I grew up thinking my family didn’t have Christmas traditions. Because I attended Catholic schools, nearly every year in mid-December whichever teacher I had would prompt my classmates and I to share holiday traditions that were unique to our families. My dad missed a lot of Christmases on deployment. Our celebrations always felt inconsistent. Sometimes we traveled; sometimes we stayed home. One year, we had a real tree; another we had a plastic tree. Once, we even had a two foot tall Charlie Brown tree. So it seemed that we didn’t have any “normal” traditions. When it came time for me to share in class, I always quietly replied, “We don’t really have traditions in my family. We just go to church and open presents.” It seemed sad.
Only now that my parents are planning to spend this final Christmas in the house they bought 15 years ago— the longest home I’d ever known — did I realize all the little quirks we had that were in fact traditions. While all my friends growing up had ritual, secret family recipes they cooked, ornate formal dinners with their grandparents, or elaborate Advent celebrations, we didn’t. I always felt left out. Tonight at 25, I realized that I had something different but perfect in its own rite.
On no particular date in December, we slip in Nat King Cole’s Christmas CD and my dad drags the massive box of decorations from the attic. The years he deployed, we made due with smaller displays, but we had Nat King Cole no matter what. There’s a scratch on the disc, and when “I Saw Three Ships” plays, it skips a bit, repeating “ships-ships-ships-ships” until you jiggle the CD player. We laugh at it, every time. It never gets old. This, this is a tradition.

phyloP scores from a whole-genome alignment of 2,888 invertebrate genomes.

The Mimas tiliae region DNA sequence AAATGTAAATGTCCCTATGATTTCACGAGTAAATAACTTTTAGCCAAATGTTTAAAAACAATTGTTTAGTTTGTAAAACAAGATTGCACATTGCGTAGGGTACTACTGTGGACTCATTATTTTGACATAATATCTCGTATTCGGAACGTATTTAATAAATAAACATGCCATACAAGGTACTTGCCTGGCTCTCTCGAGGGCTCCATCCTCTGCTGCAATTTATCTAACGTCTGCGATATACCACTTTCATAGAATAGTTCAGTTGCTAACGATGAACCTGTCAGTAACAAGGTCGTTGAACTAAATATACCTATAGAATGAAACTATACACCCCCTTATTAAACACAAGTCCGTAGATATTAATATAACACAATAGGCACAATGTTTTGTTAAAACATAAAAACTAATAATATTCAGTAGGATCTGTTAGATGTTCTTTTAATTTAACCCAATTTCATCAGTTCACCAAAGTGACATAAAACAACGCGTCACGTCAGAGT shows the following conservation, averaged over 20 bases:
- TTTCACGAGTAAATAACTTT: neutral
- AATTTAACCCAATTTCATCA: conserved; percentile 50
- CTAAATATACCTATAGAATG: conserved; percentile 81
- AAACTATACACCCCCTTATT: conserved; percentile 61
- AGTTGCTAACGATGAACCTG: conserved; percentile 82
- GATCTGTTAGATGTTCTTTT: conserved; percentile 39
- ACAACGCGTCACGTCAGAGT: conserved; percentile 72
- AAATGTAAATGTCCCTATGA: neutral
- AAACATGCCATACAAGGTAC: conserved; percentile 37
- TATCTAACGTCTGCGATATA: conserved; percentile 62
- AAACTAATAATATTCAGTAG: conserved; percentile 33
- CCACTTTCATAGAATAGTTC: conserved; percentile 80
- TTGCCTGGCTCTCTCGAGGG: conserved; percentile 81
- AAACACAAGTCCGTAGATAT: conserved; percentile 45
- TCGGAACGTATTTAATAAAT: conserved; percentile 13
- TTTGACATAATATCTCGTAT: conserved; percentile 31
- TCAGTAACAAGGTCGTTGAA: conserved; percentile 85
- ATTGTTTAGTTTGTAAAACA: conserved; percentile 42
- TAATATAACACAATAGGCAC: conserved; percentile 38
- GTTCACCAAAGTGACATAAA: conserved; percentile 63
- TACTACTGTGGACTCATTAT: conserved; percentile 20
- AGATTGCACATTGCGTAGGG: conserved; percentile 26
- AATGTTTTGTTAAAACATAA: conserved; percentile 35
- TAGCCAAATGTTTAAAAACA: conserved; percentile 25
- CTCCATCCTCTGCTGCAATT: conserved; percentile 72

We don’t have a special, regimented Christmas breakfast, lunch, or dinner. But my mom buys Pillsbury cinnamon rolls every year and puts them in the oven before anyone wakes up. We eat them, getting the sticky icing all over, while we exchange gifts. It’s a silly tradition, but it’s ours. We are an unorthodox family. My whole life I thought it meant we didn’t have traditions. But I know now that our tradition is being nontraditional.
As my parents prepare to sell the only home out of the eight or nine we had that I ever really loved, I am leaning into our nontraditional traditions. It may be the last time we celebrate in that house, but the glitchy Nat King Cole CD and Pillsbury cinnamon rolls are traditions that can, and will travel anywhere.